179 F2d 57 Quarles v. Quarles
179 F.2d 57
86 U.S.App.D.C. 41
United States Court of Appeals District of Columbia Circuit.
Argued Nov. 9, 1949.
Decided Dec. 19, 1949.
[86 U.S.App.D.C. 42] Messrs. Arthur L. Willcher and Jack Politz, Washington, D.C., for appellant.
No appearance for appellee.
Before McALLISTER, sitting by designation, CLARK and BAZELON, Circuit judges.
BAZELON, Circuit Judge.
This is an appeal by a husband to whom an absolute divorce was granted because of his wife's desertion. His objection is directed to that part of the decree awarding alimony to the errant wife.
At common law and in the absence of statute, a guilty wife was generally not entitled to an award of alimony. 1 Cooley's Blackstone, Commentaries 386 (*442) (4th ed., 1899); Madden, Persons and Domestic Relations 323 (1931). But that rule has been modified in may jurisdictions either by judicial interpretation1 or specifically by statute, as in the District of Columbia. Under our code, alimony may be awarded to a wife even though the divorce was granted on the application of the husband 'if it shall seem just and proper' to the court. 16 D.C. Code § 412 (1940). Ordinarily, the trial court's determination of the propriety of the award under all the circumstances will not be disturbed, unless an abuse of discretion is made manifest by the record. Jaffe v. Jaffe, 1941, 74 App.D.C. 394, 124 F.2d 233; cf. Eliasson v. Eliasson, 1938, 68 App.D.C. 391, 98 F.2d 263.
From the very nature of the problem, however, no fixed set of rules or formulae can be substituted for a careful study of the particular facts and circumstances in each case. Nevertheless, certain impelling factors of an equitable nature have always affected such awards. Among the factors have been: the duration of the marriage; the number and age of the children; the age and health of the parties; their respective economic conditions- both present and prospective; the wife's contribution to the accumulation of the husband's property; the circumstances under which the divorce was granted; the effect, if any, upon the family; and the interest of society generally to prevent a person, wherever possible, from becoming a public charge.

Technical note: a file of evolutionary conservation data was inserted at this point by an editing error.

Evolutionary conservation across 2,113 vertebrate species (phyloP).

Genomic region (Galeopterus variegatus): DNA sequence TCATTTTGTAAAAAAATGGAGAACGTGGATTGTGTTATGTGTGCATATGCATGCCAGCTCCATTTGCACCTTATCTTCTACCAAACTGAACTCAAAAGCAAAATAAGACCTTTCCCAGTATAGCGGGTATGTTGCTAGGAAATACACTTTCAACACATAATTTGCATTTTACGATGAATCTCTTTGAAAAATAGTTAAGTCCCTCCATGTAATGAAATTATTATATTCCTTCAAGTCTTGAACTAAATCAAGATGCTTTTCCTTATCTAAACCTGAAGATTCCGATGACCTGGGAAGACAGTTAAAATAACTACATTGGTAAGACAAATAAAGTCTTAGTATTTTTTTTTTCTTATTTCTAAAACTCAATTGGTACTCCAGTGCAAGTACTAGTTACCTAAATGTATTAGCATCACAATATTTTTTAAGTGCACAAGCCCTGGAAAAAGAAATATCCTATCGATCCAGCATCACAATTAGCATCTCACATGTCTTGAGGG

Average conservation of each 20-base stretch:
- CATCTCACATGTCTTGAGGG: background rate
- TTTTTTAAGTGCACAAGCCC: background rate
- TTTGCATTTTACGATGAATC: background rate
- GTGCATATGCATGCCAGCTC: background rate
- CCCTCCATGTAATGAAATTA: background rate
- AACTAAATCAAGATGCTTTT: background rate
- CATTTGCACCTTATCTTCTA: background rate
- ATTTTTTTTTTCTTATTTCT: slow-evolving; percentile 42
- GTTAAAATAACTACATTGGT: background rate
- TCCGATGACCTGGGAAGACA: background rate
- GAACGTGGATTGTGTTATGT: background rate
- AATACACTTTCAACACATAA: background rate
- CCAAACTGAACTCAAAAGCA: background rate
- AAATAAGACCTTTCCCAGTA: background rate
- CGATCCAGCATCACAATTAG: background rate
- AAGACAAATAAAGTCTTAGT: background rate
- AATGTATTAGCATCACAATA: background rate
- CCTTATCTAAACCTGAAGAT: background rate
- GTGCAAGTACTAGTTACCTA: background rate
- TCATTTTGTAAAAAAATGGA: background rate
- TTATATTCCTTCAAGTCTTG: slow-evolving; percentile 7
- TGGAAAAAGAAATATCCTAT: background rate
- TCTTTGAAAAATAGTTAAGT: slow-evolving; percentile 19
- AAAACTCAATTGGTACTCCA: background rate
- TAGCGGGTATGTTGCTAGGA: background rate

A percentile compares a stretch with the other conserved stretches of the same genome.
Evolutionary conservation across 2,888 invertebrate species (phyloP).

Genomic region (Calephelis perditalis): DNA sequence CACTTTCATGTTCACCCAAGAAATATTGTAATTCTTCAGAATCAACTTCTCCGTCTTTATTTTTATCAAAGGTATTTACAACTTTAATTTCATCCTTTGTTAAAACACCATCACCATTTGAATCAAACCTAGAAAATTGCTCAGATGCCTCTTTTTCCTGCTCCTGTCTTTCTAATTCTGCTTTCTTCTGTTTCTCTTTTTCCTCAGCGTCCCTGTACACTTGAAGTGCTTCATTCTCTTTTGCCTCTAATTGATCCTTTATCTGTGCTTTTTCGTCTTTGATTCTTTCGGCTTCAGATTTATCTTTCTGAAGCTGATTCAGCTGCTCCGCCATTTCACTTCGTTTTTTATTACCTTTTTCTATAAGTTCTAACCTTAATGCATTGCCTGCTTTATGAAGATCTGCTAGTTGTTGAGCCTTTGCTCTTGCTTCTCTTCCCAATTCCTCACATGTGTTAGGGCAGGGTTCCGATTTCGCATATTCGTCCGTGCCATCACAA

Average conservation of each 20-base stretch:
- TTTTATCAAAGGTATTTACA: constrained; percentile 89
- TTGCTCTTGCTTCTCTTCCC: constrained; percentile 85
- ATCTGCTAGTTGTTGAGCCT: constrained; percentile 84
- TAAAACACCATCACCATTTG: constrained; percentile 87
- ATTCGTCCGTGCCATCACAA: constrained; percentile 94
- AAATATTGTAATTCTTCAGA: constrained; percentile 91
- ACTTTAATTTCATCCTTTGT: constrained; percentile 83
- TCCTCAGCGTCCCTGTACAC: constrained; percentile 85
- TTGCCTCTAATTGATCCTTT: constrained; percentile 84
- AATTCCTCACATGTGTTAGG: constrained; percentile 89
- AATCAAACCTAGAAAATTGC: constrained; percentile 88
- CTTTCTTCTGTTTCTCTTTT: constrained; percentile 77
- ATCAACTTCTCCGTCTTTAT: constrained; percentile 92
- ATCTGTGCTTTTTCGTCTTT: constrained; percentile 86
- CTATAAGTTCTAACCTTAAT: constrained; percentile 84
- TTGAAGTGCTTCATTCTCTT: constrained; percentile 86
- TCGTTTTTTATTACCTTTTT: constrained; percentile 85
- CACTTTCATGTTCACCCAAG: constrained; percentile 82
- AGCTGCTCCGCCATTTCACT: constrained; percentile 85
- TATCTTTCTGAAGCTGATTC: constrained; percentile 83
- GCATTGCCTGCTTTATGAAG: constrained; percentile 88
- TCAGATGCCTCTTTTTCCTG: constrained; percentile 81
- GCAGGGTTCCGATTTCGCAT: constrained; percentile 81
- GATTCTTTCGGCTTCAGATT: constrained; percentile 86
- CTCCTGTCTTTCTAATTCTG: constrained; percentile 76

Measured by these general criteria, the record does not support the award of alimony to appellee. She lived with appellant only thirteen months and bore him no children. The testimony disclosed that appellee's total income for 1948 was $2,731.80; she had been employed in the same permanent government position for approximately twenty-seven years before she married appellant on August 26, 1944, and did not alter her employment status at any time during or since the marriage. There is no evidence that she contributed either her funds or her industry to the accumulation of property by her husband. No loss, either financial or by way of security or status, was suffered by her as a result of the marriage. Cf. Johnson v. Johnson, 1946, 71 S.D. 255, 23 N.W.2d 451; Wilkins v. Wilkins, 1909, 84 Neb. 206, 120 N.W. 907, 908, 133 Am.St.Rep. 618. On the other hand, while the record is not at all clear with respect to the appellant's financial condition, there is some evidence which indicates that he is not a man of substantial means.
We are, therefore, constrained to agree with appellant that the award of alimony under all the circumstances of this case falls outside the permissible area of discretion vested in the trial court. That part of the judgment awarding alimony to the appellee is reversed.
Flaxman v. Flaxman, 1936, 177 Okl. 28, 57 P.2d 819-820; Adler v. Adler, 1940, 373 Ill. 361, 26 N.E.2d 504, 508; Davis v. Davis, 1910, 134 Ga. 804, 68 S.E. 594, 596, 30 L.R.A.,N.S., 73, 20 Ann.Cas. 20; Lofvander v. Lofvander, 1906, 146 Mich. 370, 109 N.W. 662